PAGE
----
MUMBAI (Reuters) - India’s sugar production in 2016/17 is likely to fall to 22 million tonnes, down 4.3 percent from an earlier estimate, as mills in its key producing state are closing early due to a cane shortage, industry officials told Reuters.
A drop in production below India’s consumption of around 25 million tonnes could lift local prices and prompt the world’s second-biggest consumer to allow duty-free imports of the sweetener, supporting global prices that are trading near their highest level in 1-1/2 months.
In the last two years back-to-back droughts have ravaged the cane crop in Maharashtra, the country’s top sugar producer.
“The impact of drought was much more severe in Maharashtra than we anticipated. The state could end up with production of around 4.5 million tonnes,” B.B. Thombre, president of the Western India Sugar Mills Association (WISMA) told Reuters on Thursday.
The WISMA was earlier expecting the country to produce 23 million tonnes of sugar in the 2016/17 crushing season that started on Oct. 1, anticipating Maharashtra will churn out 5.5 million tonnes.
As Maharashtra’s output has been revised down, the country’s total production could fall to 22 million tonnes, Thombre said.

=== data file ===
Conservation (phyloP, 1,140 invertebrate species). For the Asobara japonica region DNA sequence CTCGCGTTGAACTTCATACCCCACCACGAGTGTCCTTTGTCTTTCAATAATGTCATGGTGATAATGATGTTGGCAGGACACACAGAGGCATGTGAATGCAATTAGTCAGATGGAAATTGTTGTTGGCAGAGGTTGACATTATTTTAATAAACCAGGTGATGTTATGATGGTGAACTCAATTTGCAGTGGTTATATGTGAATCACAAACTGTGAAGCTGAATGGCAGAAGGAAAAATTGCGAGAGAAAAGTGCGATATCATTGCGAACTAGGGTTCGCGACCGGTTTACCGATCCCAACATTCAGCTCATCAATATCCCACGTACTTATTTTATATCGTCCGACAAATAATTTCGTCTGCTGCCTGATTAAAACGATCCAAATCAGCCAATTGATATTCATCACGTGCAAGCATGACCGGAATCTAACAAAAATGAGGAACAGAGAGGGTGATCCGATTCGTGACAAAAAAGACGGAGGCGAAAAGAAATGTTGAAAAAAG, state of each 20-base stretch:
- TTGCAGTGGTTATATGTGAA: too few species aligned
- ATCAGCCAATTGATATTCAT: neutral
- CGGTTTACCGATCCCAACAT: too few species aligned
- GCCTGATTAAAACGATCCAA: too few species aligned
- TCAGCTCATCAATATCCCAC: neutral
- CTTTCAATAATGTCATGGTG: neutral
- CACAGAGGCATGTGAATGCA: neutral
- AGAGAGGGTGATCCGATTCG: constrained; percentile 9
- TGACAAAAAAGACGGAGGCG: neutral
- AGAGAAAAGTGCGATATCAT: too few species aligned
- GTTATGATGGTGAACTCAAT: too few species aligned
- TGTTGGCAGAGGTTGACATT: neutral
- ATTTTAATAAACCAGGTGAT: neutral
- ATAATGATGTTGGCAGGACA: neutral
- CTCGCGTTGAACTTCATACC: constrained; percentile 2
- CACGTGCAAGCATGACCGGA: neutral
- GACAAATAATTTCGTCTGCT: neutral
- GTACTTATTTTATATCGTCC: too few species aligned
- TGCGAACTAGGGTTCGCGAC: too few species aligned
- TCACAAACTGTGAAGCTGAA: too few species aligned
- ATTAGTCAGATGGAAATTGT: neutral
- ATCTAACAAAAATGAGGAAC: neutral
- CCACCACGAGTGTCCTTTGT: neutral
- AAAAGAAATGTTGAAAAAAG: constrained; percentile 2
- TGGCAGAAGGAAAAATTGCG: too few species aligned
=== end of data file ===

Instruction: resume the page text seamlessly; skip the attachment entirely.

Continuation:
Maharashtra had produced 8.41 million tonnes of sugar in the 2015/16 season, while India’s total output was 25.1 million tonnes.
Sugar mills in Maharashtra typically operate between November to April, but this year so far 25 mills have stopped crushing due to lower cane supplies.
“Some sugar mills have already closed operations due to cane shortage and most mills will close operations by February end,” said Sanjeev Babar, managing director of the Maharashtra State Co-operative Sugar Factories Federation, on Wednesday.
Local sugar prices are moving up on an expected shortfall in output and could prompt the government to allow duty free imports of the sweetener, a Mumbai-based dealer with a global trading firm said on Wednesday.
“Ahead of state elections the government will try to keep a lid on prices. Right now it is more interested in protecting consumers than farmers,” the dealer said.
India’s election commission on Wednesday scheduled five state polls for the next two months that will test support for Prime Minister Narendra Modi’s gamble to abolish high-denomination banknotes.
Reporting by Rajendra Jadhav; Editing by Christian Schmollinger
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